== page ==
Excursions in various directions were taken; some with the object of seeing places of historical interest, some to take note of the early spring flora, others to examine geological features of the neighbouring country. One such visit was to copper mines near Liskeard, there to see for the first time the beautiful "peacock" ore brought from the depths of earth and displayed to our gaze by means of a hammer wielded by the sturdy arms of "Captain Jane,"—for the superintendent of the mine was a woman so named.

At a little distance from the Canadian and Phcenix mines rises the Cheesewring, a granite hill some 1,200 feet in height, the rocks on its summit so piled upon each other as to thus give rise to its particular name. On some of those rocks were marks of boulder action, also tracings that bore distinct resemblance of vessels in ordinary use by Hindoos at their worship on the banks of the Hooghly, and now attributed to the Druids, one of whose places of sacrifice this for may perhaps have been.

More and more did the state of uncertainty and unrest in which regimental officers had to perform their duties increase during the early months of the year, by the condition of affairs in Continental Europe. With regard to items of the general complication then noted, the following extract from my diary, written at the time, reads somewhat strangely to-day, namely: "France resolved upon the annexation of Savoy, notwithstanding the strongly expressed opposition of England against that measure; the threatened occupation of Tetuan by Spain, opposed by England, as being against the terms on which England remained neutral between that country and Morocco."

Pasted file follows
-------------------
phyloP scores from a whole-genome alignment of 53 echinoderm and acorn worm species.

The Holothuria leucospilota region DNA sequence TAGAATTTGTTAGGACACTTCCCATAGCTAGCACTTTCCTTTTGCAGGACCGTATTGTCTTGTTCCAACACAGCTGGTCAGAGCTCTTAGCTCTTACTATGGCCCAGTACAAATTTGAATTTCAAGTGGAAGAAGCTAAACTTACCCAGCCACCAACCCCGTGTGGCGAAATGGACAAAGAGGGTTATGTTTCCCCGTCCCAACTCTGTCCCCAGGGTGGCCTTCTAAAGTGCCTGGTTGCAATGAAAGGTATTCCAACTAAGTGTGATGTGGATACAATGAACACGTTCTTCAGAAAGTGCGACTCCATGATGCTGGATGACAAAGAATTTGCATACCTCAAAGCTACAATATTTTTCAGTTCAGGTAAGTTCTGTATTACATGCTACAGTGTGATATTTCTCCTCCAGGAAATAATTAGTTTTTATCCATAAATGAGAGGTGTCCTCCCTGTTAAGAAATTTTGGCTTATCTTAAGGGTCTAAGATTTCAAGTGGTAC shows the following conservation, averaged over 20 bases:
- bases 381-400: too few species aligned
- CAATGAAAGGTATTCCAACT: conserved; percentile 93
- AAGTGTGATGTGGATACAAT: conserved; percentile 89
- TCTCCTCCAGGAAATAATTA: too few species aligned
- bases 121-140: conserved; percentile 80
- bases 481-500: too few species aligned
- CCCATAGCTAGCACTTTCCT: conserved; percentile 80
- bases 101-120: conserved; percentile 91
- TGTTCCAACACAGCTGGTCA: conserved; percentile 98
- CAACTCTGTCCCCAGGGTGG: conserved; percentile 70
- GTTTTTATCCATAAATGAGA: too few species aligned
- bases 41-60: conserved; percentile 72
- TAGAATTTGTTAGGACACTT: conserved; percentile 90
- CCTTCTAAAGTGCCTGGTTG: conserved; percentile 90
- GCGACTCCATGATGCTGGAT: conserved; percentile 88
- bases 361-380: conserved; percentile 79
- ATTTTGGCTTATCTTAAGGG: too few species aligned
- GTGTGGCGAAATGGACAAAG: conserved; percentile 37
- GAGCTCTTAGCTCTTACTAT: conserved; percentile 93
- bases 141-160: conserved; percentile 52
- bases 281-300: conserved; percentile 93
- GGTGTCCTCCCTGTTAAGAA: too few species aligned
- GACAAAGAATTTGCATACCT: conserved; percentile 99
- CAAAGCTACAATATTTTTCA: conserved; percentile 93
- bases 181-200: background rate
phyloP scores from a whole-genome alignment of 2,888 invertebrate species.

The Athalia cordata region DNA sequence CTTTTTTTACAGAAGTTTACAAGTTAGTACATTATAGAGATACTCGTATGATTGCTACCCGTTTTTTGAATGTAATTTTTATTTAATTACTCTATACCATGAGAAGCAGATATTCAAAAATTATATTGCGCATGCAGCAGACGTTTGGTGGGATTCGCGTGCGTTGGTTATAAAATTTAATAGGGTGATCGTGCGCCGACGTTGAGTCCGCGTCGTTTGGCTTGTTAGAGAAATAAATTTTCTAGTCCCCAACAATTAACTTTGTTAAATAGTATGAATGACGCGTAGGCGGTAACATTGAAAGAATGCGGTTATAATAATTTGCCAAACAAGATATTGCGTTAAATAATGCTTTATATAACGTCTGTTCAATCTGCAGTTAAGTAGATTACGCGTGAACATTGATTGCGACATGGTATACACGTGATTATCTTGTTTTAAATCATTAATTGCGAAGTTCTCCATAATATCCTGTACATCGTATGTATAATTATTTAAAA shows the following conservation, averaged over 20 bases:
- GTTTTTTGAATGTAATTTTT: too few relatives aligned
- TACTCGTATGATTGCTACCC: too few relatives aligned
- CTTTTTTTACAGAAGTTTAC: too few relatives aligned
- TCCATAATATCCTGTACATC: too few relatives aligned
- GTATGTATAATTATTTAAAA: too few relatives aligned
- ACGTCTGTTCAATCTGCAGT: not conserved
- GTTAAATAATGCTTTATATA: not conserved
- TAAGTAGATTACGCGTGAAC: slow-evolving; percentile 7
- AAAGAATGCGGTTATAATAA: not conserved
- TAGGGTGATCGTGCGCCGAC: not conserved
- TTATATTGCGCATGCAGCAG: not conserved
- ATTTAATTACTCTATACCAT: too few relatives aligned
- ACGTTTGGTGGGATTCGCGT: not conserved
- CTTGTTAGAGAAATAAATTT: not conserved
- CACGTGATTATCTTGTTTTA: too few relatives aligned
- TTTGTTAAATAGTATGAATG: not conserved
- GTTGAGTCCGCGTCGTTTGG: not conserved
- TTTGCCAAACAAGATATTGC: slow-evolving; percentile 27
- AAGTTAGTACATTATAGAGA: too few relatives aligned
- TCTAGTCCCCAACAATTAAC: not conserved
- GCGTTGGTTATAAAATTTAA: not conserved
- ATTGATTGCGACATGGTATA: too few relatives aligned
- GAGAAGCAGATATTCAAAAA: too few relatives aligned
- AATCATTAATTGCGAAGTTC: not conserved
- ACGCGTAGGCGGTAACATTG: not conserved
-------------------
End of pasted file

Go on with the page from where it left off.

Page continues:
The first decade of wedded life completed,' the following reference to the occasion was written at the time: "Notwithstanding all that I have undergone since that event, sufficient of my early romance remains to enter in this place the motto which on that occasion surrounded the bon-bon broken by my bride and myself at our wedding luncheon— 'My hopes are in the bud; bid them bloom." As the paragraph is being transcribed, the fifth decade is not far from completion. With affection chastened and sanctified by trial and affliction, I express to the Almighty humble gratitude that from bud my hopes have indeed advanced to bloom—holy and refined.

Towards the end of April, soldiers and officers of the 10th received their medals awarded for the campaign connected with the Indian Mutiny. No pomp and circumstance of military display took place on the occasion of their doing so. On the contrary, from the manner in which the distribution took place, all such accompaniments were intentionally avoided. It was while walking on the public thoroughfare in Devonport, that by accident, as it were, I met a sergeant in whose hand was a packet of little card-case boxes; one of these he presented to me—it contained my medal. I then continued on my way!